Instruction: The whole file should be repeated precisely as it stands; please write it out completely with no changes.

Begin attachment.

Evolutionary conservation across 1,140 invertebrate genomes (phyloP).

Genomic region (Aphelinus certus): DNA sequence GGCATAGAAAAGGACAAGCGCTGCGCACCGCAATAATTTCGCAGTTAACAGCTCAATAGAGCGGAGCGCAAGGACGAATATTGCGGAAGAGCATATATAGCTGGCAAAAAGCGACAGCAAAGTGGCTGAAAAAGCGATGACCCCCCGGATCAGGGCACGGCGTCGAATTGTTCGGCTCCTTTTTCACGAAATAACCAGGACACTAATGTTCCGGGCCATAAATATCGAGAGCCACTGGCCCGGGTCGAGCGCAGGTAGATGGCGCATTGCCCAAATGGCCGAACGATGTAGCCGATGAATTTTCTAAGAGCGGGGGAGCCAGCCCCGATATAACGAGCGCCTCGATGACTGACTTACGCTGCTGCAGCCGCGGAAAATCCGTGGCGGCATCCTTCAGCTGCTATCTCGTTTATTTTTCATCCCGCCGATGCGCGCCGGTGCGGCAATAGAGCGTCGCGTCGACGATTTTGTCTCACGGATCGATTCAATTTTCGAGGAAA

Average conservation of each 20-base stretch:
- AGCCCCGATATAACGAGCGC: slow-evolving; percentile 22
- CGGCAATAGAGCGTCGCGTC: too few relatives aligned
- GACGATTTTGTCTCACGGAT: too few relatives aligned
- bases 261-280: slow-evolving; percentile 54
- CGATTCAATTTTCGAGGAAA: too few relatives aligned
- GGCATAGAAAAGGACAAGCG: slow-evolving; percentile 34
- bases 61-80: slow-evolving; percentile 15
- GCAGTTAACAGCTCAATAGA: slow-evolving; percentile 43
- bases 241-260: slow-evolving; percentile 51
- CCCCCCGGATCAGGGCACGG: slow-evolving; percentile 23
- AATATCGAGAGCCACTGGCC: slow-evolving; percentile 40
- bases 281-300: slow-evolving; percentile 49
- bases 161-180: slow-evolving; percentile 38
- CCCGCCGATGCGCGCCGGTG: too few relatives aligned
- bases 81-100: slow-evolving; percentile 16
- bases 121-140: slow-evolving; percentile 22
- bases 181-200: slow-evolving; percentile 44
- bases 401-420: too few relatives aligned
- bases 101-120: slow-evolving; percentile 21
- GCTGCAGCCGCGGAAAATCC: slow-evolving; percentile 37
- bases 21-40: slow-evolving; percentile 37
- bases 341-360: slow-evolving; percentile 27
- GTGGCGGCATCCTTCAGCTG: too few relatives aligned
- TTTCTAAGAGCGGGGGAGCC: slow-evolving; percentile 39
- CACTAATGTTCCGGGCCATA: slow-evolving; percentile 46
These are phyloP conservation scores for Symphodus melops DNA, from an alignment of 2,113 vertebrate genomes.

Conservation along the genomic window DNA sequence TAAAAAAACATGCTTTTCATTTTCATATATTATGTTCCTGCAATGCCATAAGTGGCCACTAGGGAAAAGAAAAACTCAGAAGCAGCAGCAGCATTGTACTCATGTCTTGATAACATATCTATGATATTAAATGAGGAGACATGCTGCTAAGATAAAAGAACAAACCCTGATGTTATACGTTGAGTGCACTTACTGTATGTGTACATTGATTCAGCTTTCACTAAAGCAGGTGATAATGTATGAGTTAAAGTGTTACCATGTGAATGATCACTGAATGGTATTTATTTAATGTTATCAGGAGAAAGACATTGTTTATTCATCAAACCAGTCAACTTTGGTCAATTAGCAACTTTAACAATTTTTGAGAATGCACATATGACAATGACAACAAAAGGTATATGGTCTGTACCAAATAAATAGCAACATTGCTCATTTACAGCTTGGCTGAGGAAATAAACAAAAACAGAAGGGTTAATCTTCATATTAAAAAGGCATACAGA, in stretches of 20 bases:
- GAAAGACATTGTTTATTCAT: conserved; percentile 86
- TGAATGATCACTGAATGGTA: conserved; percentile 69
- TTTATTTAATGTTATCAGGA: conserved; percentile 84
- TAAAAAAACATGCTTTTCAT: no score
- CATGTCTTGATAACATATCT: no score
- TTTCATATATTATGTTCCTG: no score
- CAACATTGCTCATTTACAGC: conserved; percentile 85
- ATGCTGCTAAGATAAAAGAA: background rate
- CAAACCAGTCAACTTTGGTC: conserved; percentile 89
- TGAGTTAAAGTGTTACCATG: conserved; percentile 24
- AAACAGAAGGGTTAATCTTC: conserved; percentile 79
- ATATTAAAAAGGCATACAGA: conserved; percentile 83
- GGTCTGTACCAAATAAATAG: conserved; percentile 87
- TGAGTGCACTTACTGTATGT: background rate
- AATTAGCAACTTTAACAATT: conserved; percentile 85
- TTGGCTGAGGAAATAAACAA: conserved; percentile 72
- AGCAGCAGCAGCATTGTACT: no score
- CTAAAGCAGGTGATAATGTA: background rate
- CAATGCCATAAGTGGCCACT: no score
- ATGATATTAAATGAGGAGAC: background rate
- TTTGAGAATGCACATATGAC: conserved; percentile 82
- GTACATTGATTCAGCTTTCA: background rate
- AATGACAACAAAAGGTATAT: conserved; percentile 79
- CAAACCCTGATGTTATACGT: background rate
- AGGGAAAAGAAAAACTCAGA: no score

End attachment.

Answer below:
Evolutionary conservation across 1,140 invertebrate genomes (phyloP).

Genomic region (Aphelinus certus): DNA sequence GGCATAGAAAAGGACAAGCGCTGCGCACCGCAATAATTTCGCAGTTAACAGCTCAATAGAGCGGAGCGCAAGGACGAATATTGCGGAAGAGCATATATAGCTGGCAAAAAGCGACAGCAAAGTGGCTGAAAAAGCGATGACCCCCCGGATCAGGGCACGGCGTCGAATTGTTCGGCTCCTTTTTCACGAAATAACCAGGACACTAATGTTCCGGGCCATAAATATCGAGAGCCACTGGCCCGGGTCGAGCGCAGGTAGATGGCGCATTGCCCAAATGGCCGAACGATGTAGCCGATGAATTTTCTAAGAGCGGGGGAGCCAGCCCCGATATAACGAGCGCCTCGATGACTGACTTACGCTGCTGCAGCCGCGGAAAATCCGTGGCGGCATCCTTCAGCTGCTATCTCGTTTATTTTTCATCCCGCCGATGCGCGCCGGTGCGGCAATAGAGCGTCGCGTCGACGATTTTGTCTCACGGATCGATTCAATTTTCGAGGAAA

Average conservation of each 20-base stretch:
- AGCCCCGATATAACGAGCGC: slow-evolving; percentile 22
- CGGCAATAGAGCGTCGCGTC: too few relatives aligned
- GACGATTTTGTCTCACGGAT: too few relatives aligned
- bases 261-280: slow-evolving; percentile 54
- CGATTCAATTTTCGAGGAAA: too few relatives aligned
- GGCATAGAAAAGGACAAGCG: slow-evolving; percentile 34
- bases 61-80: slow-evolving; percentile 15
- GCAGTTAACAGCTCAATAGA: slow-evolving; percentile 43
- bases 241-260: slow-evolving; percentile 51
- CCCCCCGGATCAGGGCACGG: slow-evolving; percentile 23
- AATATCGAGAGCCACTGGCC: slow-evolving; percentile 40
- bases 281-300: slow-evolving; percentile 49
- bases 161-180: slow-evolving; percentile 38
- CCCGCCGATGCGCGCCGGTG: too few relatives aligned
- bases 81-100: slow-evolving; percentile 16
- bases 121-140: slow-evolving; percentile 22
- bases 181-200: slow-evolving; percentile 44
- bases 401-420: too few relatives aligned
- bases 101-120: slow-evolving; percentile 21
- GCTGCAGCCGCGGAAAATCC: slow-evolving; percentile 37
- bases 21-40: slow-evolving; percentile 37
- bases 341-360: slow-evolving; percentile 27
- GTGGCGGCATCCTTCAGCTG: too few relatives aligned
- TTTCTAAGAGCGGGGGAGCC: slow-evolving; percentile 39
- CACTAATGTTCCGGGCCATA: slow-evolving; percentile 46
These are phyloP conservation scores for Symphodus melops DNA, from an alignment of 2,113 vertebrate genomes.

Conservation along the genomic window DNA sequence TAAAAAAACATGCTTTTCATTTTCATATATTATGTTCCTGCAATGCCATAAGTGGCCACTAGGGAAAAGAAAAACTCAGAAGCAGCAGCAGCATTGTACTCATGTCTTGATAACATATCTATGATATTAAATGAGGAGACATGCTGCTAAGATAAAAGAACAAACCCTGATGTTATACGTTGAGTGCACTTACTGTATGTGTACATTGATTCAGCTTTCACTAAAGCAGGTGATAATGTATGAGTTAAAGTGTTACCATGTGAATGATCACTGAATGGTATTTATTTAATGTTATCAGGAGAAAGACATTGTTTATTCATCAAACCAGTCAACTTTGGTCAATTAGCAACTTTAACAATTTTTGAGAATGCACATATGACAATGACAACAAAAGGTATATGGTCTGTACCAAATAAATAGCAACATTGCTCATTTACAGCTTGGCTGAGGAAATAAACAAAAACAGAAGGGTTAATCTTCATATTAAAAAGGCATACAGA, in stretches of 20 bases:
- GAAAGACATTGTTTATTCAT: conserved; percentile 86
- TGAATGATCACTGAATGGTA: conserved; percentile 69
- TTTATTTAATGTTATCAGGA: conserved; percentile 84
- TAAAAAAACATGCTTTTCAT: no score
- CATGTCTTGATAACATATCT: no score
- TTTCATATATTATGTTCCTG: no score
- CAACATTGCTCATTTACAGC: conserved; percentile 85
- ATGCTGCTAAGATAAAAGAA: background rate
- CAAACCAGTCAACTTTGGTC: conserved; percentile 89
- TGAGTTAAAGTGTTACCATG: conserved; percentile 24
- AAACAGAAGGGTTAATCTTC: conserved; percentile 79
- ATATTAAAAAGGCATACAGA: conserved; percentile 83
- GGTCTGTACCAAATAAATAG: conserved; percentile 87
- TGAGTGCACTTACTGTATGT: background rate
- AATTAGCAACTTTAACAATT: conserved; percentile 85
- TTGGCTGAGGAAATAAACAA: conserved; percentile 72
- AGCAGCAGCAGCATTGTACT: no score
- CTAAAGCAGGTGATAATGTA: background rate
- CAATGCCATAAGTGGCCACT: no score
- ATGATATTAAATGAGGAGAC: background rate
- TTTGAGAATGCACATATGAC: conserved; percentile 82
- GTACATTGATTCAGCTTTCA: background rate
- AATGACAACAAAAGGTATAT: conserved; percentile 79
- CAAACCCTGATGTTATACGT: background rate
- AGGGAAAAGAAAAACTCAGA: no score